The White House has directed former aides, Hope Hicks and Ann Donaldson, not to turn over documents to the House Judiciary Committee related to their time in the Trump administration.
The letters from the White House to the Judiciary panel are the latest effort by the White House to thwart congressional investigations into President Donald Trump. The president has vowed to fight “all of the subpoenas” as Democrats have launched multiple probes into his administration and personal financial affairs.
House Judiciary Chairman Jerrold Nadler (D-NY) issued subpoenas for Hicks, former White House communications director, and Donaldson, a former aide in the White House counsel’s office, last month.
The White House has claimed executive privilege over documents and testimony, invoking the power to keep information from the courts, Congress and the public to protect the confidentiality of the Oval Office decision-making process.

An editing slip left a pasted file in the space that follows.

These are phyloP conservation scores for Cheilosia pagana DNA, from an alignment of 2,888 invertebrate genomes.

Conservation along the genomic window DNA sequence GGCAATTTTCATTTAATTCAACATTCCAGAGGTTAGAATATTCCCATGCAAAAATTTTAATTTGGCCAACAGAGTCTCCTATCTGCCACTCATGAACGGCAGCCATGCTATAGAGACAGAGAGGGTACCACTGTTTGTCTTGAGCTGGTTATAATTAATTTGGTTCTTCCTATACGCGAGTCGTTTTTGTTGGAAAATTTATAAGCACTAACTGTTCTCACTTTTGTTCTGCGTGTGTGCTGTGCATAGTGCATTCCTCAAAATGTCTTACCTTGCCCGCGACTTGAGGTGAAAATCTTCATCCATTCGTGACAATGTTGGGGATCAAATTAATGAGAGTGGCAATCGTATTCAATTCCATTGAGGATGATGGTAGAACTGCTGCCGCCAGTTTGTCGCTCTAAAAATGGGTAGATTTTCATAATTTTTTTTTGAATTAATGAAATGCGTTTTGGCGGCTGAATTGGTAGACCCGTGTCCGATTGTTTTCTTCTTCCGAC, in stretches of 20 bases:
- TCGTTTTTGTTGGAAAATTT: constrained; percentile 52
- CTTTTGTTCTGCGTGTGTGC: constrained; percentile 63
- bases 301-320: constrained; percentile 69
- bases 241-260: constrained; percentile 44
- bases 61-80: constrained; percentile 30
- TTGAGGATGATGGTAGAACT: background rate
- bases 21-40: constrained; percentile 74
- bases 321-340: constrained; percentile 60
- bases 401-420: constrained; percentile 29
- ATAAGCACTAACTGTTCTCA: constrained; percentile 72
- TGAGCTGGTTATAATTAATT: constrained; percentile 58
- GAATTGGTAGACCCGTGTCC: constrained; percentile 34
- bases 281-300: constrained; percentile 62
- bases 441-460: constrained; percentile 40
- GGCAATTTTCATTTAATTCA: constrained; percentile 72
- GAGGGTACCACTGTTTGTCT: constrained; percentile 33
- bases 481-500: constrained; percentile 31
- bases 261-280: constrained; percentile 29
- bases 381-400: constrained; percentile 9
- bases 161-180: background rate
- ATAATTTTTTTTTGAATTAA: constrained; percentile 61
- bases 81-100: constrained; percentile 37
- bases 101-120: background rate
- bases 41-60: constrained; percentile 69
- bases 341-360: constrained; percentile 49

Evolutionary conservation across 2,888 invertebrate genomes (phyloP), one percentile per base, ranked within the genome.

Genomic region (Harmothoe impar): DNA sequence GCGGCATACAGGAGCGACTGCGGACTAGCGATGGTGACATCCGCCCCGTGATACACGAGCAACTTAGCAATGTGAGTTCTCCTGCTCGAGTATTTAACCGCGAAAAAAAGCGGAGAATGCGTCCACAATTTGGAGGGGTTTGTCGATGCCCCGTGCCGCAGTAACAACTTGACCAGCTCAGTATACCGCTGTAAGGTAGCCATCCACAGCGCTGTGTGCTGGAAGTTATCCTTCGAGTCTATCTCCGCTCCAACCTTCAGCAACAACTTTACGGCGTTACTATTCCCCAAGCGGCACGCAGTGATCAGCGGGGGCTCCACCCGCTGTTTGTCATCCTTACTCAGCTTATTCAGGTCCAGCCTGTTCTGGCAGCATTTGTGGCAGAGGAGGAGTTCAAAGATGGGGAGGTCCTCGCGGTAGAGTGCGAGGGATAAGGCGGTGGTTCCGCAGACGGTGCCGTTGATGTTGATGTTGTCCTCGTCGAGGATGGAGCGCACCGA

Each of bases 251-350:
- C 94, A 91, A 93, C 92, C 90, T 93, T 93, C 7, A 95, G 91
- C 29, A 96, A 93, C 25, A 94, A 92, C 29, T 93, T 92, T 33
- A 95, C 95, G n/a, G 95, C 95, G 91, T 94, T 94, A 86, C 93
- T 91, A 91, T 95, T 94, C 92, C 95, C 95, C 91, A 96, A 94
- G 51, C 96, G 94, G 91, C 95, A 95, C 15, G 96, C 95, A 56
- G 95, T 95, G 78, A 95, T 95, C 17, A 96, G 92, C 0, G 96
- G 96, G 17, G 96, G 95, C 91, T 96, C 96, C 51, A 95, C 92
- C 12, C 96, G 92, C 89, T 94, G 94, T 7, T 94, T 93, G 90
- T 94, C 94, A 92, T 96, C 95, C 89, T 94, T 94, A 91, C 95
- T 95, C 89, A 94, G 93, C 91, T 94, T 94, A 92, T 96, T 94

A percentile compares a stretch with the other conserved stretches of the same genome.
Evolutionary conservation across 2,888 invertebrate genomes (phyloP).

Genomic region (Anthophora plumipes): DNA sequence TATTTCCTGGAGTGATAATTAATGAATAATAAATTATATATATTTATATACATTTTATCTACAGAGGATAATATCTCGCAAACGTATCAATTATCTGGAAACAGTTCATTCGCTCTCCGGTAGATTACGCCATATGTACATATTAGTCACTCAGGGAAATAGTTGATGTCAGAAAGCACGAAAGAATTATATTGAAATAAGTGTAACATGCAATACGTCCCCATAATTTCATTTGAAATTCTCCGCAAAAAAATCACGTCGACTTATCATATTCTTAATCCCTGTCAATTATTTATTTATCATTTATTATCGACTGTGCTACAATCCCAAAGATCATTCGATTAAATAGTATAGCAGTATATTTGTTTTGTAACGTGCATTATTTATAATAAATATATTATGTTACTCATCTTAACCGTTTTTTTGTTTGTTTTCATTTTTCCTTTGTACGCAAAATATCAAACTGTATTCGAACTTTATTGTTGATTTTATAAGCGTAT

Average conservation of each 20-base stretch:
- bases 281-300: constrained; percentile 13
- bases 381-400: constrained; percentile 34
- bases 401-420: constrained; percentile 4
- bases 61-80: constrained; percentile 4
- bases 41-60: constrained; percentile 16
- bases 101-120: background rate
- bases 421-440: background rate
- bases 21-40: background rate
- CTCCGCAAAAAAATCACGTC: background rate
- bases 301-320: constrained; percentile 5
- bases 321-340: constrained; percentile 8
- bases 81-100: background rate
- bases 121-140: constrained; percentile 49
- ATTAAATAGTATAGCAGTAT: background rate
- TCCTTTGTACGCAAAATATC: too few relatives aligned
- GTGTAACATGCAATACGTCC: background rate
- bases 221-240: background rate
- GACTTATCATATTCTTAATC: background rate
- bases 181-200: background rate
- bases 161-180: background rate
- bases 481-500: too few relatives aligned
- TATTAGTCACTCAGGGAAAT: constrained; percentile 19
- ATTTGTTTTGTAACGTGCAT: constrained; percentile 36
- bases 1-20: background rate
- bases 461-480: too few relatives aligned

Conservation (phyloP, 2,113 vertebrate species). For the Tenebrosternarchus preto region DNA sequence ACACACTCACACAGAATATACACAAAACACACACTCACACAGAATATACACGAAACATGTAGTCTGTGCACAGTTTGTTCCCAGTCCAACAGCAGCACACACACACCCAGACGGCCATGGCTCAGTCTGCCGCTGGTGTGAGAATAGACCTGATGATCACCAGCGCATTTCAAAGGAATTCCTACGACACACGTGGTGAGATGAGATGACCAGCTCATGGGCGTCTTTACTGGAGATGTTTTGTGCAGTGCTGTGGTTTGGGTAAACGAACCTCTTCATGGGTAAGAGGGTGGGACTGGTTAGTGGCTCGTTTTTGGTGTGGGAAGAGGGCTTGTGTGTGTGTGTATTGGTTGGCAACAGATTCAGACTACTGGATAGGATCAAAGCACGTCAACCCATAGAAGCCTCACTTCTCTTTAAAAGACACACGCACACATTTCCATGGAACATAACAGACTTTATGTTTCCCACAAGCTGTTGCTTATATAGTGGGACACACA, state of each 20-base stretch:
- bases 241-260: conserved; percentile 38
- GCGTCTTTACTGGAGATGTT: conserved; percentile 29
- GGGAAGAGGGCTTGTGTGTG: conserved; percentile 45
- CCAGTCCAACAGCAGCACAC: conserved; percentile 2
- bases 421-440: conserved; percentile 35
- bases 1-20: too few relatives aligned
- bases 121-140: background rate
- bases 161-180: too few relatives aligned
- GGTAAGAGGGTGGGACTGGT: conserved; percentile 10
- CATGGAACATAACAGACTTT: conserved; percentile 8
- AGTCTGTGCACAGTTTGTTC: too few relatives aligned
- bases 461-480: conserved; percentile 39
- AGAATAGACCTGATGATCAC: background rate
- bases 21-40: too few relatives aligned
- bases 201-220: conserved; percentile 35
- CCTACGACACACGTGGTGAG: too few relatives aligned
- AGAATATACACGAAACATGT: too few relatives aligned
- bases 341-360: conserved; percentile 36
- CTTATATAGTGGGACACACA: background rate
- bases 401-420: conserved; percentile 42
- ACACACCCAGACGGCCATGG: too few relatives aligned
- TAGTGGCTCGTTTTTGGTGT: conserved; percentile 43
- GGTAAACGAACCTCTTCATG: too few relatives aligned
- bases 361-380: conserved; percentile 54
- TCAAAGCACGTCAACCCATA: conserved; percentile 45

Nadler said in a statement Tuesday that, while the White House had instructed the former aides not to turn over materials, Hicks had agreed to turn over documents related to her time on Trump’s presidential campaign.
Nadler said he thanked Hicks for “that show of good faith.”
Asked whether the pair would be held in contempt if they refuse to turn over the outstanding documents, Nadler told reporters, “I would assume so.”
The White House has also directed former White House counsel Donald McGahn to refuse to provide documents or testify before the committee. The House is expected to vote to hold McGahn and Attorney General William Barr, who has refused to turn over the full Mueller report, in contempt of Congress next week.
The Associated Press contributed to this report.